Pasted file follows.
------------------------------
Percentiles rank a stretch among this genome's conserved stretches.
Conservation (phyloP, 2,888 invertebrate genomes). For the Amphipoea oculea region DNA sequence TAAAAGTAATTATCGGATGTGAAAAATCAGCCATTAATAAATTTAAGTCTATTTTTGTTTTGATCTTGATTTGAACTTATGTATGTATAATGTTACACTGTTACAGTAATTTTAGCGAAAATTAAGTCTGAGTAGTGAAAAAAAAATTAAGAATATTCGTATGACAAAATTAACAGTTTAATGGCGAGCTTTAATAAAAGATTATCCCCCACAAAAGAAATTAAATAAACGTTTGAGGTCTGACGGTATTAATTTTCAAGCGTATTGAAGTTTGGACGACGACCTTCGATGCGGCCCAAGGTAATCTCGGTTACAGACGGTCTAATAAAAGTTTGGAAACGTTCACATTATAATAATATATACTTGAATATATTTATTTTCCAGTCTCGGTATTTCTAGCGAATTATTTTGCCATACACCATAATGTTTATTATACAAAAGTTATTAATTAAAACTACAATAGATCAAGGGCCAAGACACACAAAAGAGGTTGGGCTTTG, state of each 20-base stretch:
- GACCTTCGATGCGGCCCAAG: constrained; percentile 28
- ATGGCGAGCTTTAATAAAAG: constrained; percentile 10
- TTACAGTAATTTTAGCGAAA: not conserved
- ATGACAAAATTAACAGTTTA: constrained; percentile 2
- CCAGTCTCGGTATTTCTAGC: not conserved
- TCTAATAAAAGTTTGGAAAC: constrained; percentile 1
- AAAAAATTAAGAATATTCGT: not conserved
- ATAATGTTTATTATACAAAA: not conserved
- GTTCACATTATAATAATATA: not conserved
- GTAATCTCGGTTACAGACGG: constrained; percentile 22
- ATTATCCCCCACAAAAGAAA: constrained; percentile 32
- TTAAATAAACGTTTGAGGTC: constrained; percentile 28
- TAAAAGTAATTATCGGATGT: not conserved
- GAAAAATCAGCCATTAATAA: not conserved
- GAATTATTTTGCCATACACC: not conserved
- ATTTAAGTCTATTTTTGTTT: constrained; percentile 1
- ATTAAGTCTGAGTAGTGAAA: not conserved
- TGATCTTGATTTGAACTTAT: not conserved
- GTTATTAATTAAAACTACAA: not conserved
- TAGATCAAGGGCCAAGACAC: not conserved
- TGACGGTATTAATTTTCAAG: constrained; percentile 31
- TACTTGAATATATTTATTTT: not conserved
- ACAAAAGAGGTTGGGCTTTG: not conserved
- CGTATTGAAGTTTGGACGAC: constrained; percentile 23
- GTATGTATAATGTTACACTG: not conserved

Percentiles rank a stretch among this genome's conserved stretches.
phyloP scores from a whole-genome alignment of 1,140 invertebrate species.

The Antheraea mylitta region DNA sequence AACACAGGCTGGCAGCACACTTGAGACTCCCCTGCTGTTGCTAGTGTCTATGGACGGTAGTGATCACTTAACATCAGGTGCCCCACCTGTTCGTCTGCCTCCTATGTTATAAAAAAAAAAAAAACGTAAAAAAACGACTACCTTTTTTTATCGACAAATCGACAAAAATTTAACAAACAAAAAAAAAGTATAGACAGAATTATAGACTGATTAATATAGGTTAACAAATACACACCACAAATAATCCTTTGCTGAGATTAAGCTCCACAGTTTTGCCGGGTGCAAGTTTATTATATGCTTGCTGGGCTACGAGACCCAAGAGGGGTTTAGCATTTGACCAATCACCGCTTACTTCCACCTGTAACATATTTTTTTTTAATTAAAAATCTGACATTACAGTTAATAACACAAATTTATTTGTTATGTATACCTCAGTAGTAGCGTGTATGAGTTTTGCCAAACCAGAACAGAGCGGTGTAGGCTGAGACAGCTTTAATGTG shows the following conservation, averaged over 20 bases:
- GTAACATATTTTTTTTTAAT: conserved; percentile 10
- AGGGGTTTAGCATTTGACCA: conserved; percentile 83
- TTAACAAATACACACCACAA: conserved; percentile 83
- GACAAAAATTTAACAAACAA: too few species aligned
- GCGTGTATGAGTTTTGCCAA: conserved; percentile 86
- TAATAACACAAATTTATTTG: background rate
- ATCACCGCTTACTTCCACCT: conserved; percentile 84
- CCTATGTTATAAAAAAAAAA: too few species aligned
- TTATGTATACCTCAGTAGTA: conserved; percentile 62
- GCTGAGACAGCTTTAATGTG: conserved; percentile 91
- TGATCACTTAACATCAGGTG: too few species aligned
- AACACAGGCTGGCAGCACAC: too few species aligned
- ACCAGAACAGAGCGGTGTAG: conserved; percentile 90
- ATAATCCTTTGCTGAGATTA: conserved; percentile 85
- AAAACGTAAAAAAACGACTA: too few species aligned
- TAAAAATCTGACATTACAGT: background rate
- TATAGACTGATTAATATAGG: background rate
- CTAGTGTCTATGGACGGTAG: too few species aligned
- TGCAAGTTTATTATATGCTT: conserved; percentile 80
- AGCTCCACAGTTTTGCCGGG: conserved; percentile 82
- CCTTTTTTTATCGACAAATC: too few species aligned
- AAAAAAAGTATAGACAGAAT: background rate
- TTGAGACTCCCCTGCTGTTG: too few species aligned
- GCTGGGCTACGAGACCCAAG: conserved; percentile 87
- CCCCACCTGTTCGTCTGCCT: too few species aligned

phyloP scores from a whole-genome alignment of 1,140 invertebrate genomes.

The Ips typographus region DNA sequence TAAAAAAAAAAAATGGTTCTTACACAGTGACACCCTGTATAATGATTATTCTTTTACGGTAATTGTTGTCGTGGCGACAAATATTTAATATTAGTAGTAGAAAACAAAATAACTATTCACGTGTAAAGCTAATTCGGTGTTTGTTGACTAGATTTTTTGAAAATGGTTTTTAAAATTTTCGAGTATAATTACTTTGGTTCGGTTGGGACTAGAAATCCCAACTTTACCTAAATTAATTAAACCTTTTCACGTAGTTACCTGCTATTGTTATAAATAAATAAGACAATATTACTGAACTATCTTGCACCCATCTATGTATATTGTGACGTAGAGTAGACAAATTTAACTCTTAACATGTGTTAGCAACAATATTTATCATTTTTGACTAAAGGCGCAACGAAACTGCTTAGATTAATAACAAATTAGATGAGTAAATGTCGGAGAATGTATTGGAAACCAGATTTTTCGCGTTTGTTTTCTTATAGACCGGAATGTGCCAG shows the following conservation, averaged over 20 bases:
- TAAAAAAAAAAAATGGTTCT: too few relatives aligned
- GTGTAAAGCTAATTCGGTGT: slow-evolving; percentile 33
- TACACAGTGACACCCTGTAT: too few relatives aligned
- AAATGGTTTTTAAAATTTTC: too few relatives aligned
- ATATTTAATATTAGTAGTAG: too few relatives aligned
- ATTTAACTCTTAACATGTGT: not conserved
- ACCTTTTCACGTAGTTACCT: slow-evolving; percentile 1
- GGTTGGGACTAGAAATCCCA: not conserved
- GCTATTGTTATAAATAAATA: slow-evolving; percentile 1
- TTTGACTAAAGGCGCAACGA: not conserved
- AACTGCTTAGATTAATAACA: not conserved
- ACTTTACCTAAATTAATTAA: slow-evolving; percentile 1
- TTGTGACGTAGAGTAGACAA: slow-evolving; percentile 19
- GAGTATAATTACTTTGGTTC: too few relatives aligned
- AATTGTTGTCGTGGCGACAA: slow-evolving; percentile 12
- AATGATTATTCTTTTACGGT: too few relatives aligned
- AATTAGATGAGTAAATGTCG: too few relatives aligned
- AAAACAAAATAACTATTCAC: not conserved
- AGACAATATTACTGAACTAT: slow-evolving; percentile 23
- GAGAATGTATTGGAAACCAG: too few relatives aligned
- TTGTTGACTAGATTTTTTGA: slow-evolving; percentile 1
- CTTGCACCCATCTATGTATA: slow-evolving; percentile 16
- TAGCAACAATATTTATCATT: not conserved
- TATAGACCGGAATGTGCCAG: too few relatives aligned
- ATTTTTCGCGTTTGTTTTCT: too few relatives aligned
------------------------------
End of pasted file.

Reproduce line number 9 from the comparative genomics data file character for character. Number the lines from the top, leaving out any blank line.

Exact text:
- AAAAAATTAAGAATATTCGT: not conserved